Ghana Through Kejetia

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Kejetia market just hits you.

This colourful chaos of packed-in people, barely roadworthy vehicles and sprawling stalls feels like a city in its own right, an enclave of its own within the cultural centre of Kumasi. To the untrained eye this place seems entirely void of order or reason – an unnavigable mess. Yet, take some time and your perception may change.

Kejetia market is the largest in West Africa. Here, you can find anything – shea butter, headphones, beads, cow hooves. Notorious for overwhelming the unprepared visitor, my first visit to Kejetia echoes some of my first experiences in Ghana itself. Wandering to the market alongside the rest of my team of volunteers, the unwavering wall of heat teased a salty trickle down my forehead just as it had done when I stepped off the plane in Accra a month previously. I was disoriented, confused like when I arrived in the small rural home village of Akim Swedru after a long drive on a dusty dirt road. I was thoroughly conspicuous, a sweaty obruni in zip-off trousers and ugly sandals as vendors constantly shouted and grabbed for attention… Just as conspicuous as I was to the children on the project site at the local school, who screamed and jumped excitedly at my team.

An alien environment. Uncomfortable?

After the overwhelming initial experience, I spent a further few hours in Kejetia alone and found something special – a slice of everything I had actually come to love about Ghana. Everything seems utterly hectic, but the market actually makes a lot of sense. One segment focuses on beads, another on meat, some on clothing… I even wandered past stalls selling old playstations and a fairly exhaustive library of used games. It reminded me that even though certain things in Ghana may initially seem strange, ultimately there are very solid reasons for it.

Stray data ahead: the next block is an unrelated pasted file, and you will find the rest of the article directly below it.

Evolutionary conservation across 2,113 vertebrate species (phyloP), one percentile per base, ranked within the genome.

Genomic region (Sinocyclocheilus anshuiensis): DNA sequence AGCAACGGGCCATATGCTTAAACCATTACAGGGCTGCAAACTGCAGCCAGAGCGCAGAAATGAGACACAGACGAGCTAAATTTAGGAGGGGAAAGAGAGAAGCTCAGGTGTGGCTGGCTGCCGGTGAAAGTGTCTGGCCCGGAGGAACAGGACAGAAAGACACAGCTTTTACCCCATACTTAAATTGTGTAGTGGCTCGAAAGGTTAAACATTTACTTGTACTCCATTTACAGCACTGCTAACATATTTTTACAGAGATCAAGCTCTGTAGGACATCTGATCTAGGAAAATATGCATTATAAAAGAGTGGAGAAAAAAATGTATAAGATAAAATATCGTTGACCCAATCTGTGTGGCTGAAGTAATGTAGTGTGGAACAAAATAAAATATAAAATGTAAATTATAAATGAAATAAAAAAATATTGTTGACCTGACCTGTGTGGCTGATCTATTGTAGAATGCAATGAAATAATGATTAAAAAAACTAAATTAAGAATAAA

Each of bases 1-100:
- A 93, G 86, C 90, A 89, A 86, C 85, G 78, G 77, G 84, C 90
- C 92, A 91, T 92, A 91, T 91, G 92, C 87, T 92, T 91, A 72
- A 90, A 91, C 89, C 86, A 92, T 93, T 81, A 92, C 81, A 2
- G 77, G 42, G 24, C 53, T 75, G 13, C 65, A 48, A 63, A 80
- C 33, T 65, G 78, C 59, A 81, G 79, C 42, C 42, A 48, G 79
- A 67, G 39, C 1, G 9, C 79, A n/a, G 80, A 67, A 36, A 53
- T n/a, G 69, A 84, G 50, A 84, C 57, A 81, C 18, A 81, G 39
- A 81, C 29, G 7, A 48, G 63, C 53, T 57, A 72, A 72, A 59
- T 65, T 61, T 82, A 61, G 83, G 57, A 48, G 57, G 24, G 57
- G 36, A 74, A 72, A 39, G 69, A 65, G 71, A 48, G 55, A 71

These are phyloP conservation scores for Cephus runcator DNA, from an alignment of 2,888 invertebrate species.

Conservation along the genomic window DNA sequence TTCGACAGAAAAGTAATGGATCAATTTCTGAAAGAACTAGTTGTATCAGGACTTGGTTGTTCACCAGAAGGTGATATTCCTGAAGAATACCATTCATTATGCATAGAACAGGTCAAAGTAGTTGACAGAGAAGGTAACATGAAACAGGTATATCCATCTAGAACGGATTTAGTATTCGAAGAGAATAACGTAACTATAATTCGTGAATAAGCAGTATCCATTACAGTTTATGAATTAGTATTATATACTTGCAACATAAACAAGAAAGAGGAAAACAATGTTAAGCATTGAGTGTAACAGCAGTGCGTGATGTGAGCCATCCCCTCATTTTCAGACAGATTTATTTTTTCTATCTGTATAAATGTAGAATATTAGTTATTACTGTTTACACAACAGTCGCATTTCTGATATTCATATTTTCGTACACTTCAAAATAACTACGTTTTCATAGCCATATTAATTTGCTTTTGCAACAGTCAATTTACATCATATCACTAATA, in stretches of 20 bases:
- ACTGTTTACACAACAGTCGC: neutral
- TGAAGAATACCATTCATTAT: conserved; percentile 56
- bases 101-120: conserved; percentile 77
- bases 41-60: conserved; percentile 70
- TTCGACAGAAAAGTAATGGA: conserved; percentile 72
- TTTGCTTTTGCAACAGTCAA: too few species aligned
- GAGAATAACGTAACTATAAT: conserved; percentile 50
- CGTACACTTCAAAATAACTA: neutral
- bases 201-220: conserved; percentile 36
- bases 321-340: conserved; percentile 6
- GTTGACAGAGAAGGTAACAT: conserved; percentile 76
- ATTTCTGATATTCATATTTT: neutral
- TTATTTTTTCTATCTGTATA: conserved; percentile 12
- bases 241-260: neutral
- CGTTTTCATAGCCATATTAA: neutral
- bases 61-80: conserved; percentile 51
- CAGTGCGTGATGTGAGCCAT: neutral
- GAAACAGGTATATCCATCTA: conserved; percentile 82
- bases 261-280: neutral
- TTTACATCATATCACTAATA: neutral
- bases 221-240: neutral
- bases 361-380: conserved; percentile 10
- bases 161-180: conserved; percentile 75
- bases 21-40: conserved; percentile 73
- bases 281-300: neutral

Female sellers seemed rather concerned I was exploring the market alone, asking where my friends were or whether I knew my way. This demonstrated the friendly nature of Ghanaians, who were consistently welcoming and happy to ‘talk small-small.’

The diverse nature of the market mirrored my time in Ghana spectacularly – it has so much to offer. The stunning yet startling nature of the historic Cape Coast slave castle was absolutely fascinating, situated in a beautiful old seaside town with vibrant locals, excellent food and an emerging backpacker scene. However, there was also the peaceful beaches at Beyin that seemed to stretch endlessly, the pink haze of the setting sun framing the local fisherman hoisting in their heavy nets at the evenings. I experienced the intensity of tracking a young elephant herd at Mole national park, and the banality of a twelve hour trotro journey from Tamale to Kumasi. I saw the humble beauty of Larabanga – a mud mosque, Ghana’s oldest building – and the bustling modern metropolis of Accra, filled with fancy western restaurants and shopping opportunities.

Kejetia represented my two month experience – crazy, authentic, chaotic, friendly and diverse.

Ghana, meda ase.






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